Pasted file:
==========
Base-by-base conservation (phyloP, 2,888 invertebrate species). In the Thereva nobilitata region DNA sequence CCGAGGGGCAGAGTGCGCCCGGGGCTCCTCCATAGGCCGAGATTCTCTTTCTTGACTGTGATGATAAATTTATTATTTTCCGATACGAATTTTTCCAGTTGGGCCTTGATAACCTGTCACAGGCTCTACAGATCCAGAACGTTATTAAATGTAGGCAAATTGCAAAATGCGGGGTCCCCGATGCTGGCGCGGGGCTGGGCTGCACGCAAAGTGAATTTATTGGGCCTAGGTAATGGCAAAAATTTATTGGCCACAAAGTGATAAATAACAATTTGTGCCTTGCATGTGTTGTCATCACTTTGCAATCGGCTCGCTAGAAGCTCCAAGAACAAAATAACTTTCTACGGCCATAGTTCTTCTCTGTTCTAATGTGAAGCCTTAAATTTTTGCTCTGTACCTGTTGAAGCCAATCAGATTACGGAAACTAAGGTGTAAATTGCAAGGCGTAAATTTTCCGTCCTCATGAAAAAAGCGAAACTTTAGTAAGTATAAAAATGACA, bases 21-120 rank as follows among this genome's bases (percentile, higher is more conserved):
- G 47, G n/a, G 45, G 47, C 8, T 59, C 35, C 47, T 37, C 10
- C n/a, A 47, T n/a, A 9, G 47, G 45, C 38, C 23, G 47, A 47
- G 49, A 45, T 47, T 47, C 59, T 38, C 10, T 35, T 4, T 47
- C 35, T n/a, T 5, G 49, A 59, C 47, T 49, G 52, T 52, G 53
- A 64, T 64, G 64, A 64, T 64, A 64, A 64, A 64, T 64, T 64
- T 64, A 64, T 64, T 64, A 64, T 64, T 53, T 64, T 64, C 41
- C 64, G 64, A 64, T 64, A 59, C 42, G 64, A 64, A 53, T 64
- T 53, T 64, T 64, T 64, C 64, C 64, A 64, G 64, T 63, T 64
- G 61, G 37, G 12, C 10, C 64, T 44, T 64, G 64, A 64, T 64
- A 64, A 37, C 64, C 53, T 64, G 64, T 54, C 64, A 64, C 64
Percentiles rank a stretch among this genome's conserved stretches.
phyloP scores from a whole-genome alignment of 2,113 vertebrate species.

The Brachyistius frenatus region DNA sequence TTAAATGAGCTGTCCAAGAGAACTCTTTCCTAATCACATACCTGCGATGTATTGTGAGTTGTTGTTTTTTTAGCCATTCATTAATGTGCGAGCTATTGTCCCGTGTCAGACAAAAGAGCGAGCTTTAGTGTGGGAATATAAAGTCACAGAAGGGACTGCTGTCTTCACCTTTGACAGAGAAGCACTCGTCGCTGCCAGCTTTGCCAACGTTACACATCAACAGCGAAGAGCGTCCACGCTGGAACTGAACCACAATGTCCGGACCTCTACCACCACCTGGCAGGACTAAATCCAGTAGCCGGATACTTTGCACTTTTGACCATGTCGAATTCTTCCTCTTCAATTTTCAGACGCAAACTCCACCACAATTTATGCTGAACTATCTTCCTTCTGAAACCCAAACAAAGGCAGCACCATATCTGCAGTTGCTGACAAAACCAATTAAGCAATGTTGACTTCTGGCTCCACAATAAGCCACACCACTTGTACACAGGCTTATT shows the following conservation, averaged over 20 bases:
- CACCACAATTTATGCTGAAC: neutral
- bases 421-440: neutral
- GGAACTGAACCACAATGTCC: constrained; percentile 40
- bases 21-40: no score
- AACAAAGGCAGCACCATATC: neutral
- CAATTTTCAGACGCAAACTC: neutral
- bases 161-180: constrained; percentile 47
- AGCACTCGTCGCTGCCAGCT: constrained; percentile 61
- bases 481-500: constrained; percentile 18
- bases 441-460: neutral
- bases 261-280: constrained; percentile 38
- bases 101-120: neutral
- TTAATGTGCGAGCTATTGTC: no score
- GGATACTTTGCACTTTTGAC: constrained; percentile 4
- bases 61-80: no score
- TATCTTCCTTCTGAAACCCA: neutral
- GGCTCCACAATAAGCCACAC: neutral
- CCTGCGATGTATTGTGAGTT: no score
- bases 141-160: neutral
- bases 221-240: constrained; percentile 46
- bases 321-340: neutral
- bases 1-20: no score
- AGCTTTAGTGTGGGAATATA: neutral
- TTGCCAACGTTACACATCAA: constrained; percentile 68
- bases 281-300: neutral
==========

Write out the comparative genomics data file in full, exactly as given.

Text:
Base-by-base conservation (phyloP, 2,888 invertebrate species). In the Thereva nobilitata region DNA sequence CCGAGGGGCAGAGTGCGCCCGGGGCTCCTCCATAGGCCGAGATTCTCTTTCTTGACTGTGATGATAAATTTATTATTTTCCGATACGAATTTTTCCAGTTGGGCCTTGATAACCTGTCACAGGCTCTACAGATCCAGAACGTTATTAAATGTAGGCAAATTGCAAAATGCGGGGTCCCCGATGCTGGCGCGGGGCTGGGCTGCACGCAAAGTGAATTTATTGGGCCTAGGTAATGGCAAAAATTTATTGGCCACAAAGTGATAAATAACAATTTGTGCCTTGCATGTGTTGTCATCACTTTGCAATCGGCTCGCTAGAAGCTCCAAGAACAAAATAACTTTCTACGGCCATAGTTCTTCTCTGTTCTAATGTGAAGCCTTAAATTTTTGCTCTGTACCTGTTGAAGCCAATCAGATTACGGAAACTAAGGTGTAAATTGCAAGGCGTAAATTTTCCGTCCTCATGAAAAAAGCGAAACTTTAGTAAGTATAAAAATGACA, bases 21-120 rank as follows among this genome's bases (percentile, higher is more conserved):
- G 47, G n/a, G 45, G 47, C 8, T 59, C 35, C 47, T 37, C 10
- C n/a, A 47, T n/a, A 9, G 47, G 45, C 38, C 23, G 47, A 47
- G 49, A 45, T 47, T 47, C 59, T 38, C 10, T 35, T 4, T 47
- C 35, T n/a, T 5, G 49, A 59, C 47, T 49, G 52, T 52, G 53
- A 64, T 64, G 64, A 64, T 64, A 64, A 64, A 64, T 64, T 64
- T 64, A 64, T 64, T 64, A 64, T 64, T 53, T 64, T 64, C 41
- C 64, G 64, A 64, T 64, A 59, C 42, G 64, A 64, A 53, T 64
- T 53, T 64, T 64, T 64, C 64, C 64, A 64, G 64, T 63, T 64
- G 61, G 37, G 12, C 10, C 64, T 44, T 64, G 64, A 64, T 64
- A 64, A 37, C 64, C 53, T 64, G 64, T 54, C 64, A 64, C 64
Percentiles rank a stretch among this genome's conserved stretches.
phyloP scores from a whole-genome alignment of 2,113 vertebrate species.

The Brachyistius frenatus region DNA sequence TTAAATGAGCTGTCCAAGAGAACTCTTTCCTAATCACATACCTGCGATGTATTGTGAGTTGTTGTTTTTTTAGCCATTCATTAATGTGCGAGCTATTGTCCCGTGTCAGACAAAAGAGCGAGCTTTAGTGTGGGAATATAAAGTCACAGAAGGGACTGCTGTCTTCACCTTTGACAGAGAAGCACTCGTCGCTGCCAGCTTTGCCAACGTTACACATCAACAGCGAAGAGCGTCCACGCTGGAACTGAACCACAATGTCCGGACCTCTACCACCACCTGGCAGGACTAAATCCAGTAGCCGGATACTTTGCACTTTTGACCATGTCGAATTCTTCCTCTTCAATTTTCAGACGCAAACTCCACCACAATTTATGCTGAACTATCTTCCTTCTGAAACCCAAACAAAGGCAGCACCATATCTGCAGTTGCTGACAAAACCAATTAAGCAATGTTGACTTCTGGCTCCACAATAAGCCACACCACTTGTACACAGGCTTATT shows the following conservation, averaged over 20 bases:
- CACCACAATTTATGCTGAAC: neutral
- bases 421-440: neutral
- GGAACTGAACCACAATGTCC: constrained; percentile 40
- bases 21-40: no score
- AACAAAGGCAGCACCATATC: neutral
- CAATTTTCAGACGCAAACTC: neutral
- bases 161-180: constrained; percentile 47
- AGCACTCGTCGCTGCCAGCT: constrained; percentile 61
- bases 481-500: constrained; percentile 18
- bases 441-460: neutral
- bases 261-280: constrained; percentile 38
- bases 101-120: neutral
- TTAATGTGCGAGCTATTGTC: no score
- GGATACTTTGCACTTTTGAC: constrained; percentile 4
- bases 61-80: no score
- TATCTTCCTTCTGAAACCCA: neutral
- GGCTCCACAATAAGCCACAC: neutral
- CCTGCGATGTATTGTGAGTT: no score
- bases 141-160: neutral
- bases 221-240: constrained; percentile 46
- bases 321-340: neutral
- bases 1-20: no score
- AGCTTTAGTGTGGGAATATA: neutral
- TTGCCAACGTTACACATCAA: constrained; percentile 68
- bases 281-300: neutral